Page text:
18 SES 16 A, Sport and Physical Activity Behaviours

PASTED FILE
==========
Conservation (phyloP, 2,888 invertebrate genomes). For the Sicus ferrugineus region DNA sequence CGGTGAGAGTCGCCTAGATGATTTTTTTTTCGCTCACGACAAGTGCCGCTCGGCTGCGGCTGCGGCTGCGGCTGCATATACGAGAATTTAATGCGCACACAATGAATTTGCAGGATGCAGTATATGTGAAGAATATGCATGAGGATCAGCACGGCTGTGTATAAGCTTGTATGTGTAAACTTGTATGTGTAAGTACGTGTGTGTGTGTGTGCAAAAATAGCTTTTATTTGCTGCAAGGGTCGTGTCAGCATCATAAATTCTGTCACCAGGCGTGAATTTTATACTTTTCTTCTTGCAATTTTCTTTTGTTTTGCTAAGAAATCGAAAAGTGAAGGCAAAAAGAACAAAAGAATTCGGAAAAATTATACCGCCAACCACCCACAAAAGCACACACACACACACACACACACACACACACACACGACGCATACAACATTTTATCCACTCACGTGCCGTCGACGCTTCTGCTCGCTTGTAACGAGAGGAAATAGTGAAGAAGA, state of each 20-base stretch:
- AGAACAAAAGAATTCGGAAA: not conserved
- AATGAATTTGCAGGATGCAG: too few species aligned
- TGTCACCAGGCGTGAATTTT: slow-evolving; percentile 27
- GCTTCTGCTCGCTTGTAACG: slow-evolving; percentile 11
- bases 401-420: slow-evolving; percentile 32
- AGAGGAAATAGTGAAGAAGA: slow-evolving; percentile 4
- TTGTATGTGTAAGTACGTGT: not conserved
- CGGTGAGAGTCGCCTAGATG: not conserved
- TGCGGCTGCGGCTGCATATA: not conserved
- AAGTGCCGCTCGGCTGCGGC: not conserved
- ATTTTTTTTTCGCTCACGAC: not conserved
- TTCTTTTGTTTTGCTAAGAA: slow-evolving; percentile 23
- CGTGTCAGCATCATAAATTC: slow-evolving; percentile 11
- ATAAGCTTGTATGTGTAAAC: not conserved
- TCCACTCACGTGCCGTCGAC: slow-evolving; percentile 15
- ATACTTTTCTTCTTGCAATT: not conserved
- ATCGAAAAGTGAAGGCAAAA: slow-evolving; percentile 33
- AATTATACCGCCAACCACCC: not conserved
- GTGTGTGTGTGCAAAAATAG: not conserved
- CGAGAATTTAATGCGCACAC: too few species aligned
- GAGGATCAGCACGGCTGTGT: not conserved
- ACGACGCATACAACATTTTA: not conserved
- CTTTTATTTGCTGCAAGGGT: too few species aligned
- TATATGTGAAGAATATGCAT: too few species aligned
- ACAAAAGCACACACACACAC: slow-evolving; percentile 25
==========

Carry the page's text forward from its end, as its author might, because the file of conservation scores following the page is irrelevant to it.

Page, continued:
We are living in three intertwined pandemics - COVID-19, physical inactivity/sedentary behaviour, (Hall et al, 2020) and the sustainability of the planet - the face of it a hopeless situation. COVID-19 is having a transformative impact on how communities engage with sport and physical activity. Mogens Kirkeby, President of the International Sport and Culture Association, pointed out how people world-wide are fearful of contracting the virus and yet have a powerful social hunger to be with others. In many regions organised sport is at a standstill and physical activity levels decreasing. While the impact of any changes on sport participation is unlikely to be quantified for some time, efforts to embrace the views of important stakeholders should be seen as potentially rewarding initiatives (Griffin et al., 2021). In the new enlightened era – of pandemic preparedness – the relationship between sport and physical and mental health will be profoundly altered as the significance of physical well-being in mitigating the most severe effects of the virus become more evident. Just as the renewed spirit of global knowledge sharing advanced our virology and vaccine efforts, so can collaborative efforts accelerate innovations, delivering solutions, in sport and physical activity. In so doing, it can bridge the gap between international and national policies and practice, streamlining efforts and pooling shared intelligence, working together for the common good. We can no longer think in cookie-cutter ways but must embrace a human-centred approach to innovation. Our best hope for the future is to develop a new paradigm of human capacity to meet a new era of human existence (Robinson, 2009, p.xiii). This paper describes the genesis, implementation and impact of the university-led Global Design Challenge for Sport and Physical Activity (GDCSPA). Set in the policy context of the United Nations Sustainable Development Goals (SDGs) and the Kazan Action Plan (KAP;2017), GDCSPA used design thinking to crowdsource ideas for incubation during and post pandemic. This university-led social innovation brought together all stakeholders who had a shared interest in getting sport and physical activity ‘on its feet’. These included policymakers, researchers, practitioners and industry partners drawn from across the globe. The innovation-centric methodology used was the Hasso Plattner Institute Six Step Model of Design Thinking (2018) (Understand, Observe, Point of View, Ideation, Prototype, Test) providing a handrail across data collection and analysis. Design thinking is a human centred innovation approach which has a process, growth mindset (Dweck, 2006) and use of empowering space. It is used to tackle complex or wicked problems (Rittel & Webber, 1973). Design thinking can be defined as: a systematic and collaborative approach to identifying and creatively solving problems (Luchs, Swann & Griffin, 2016, p. 2).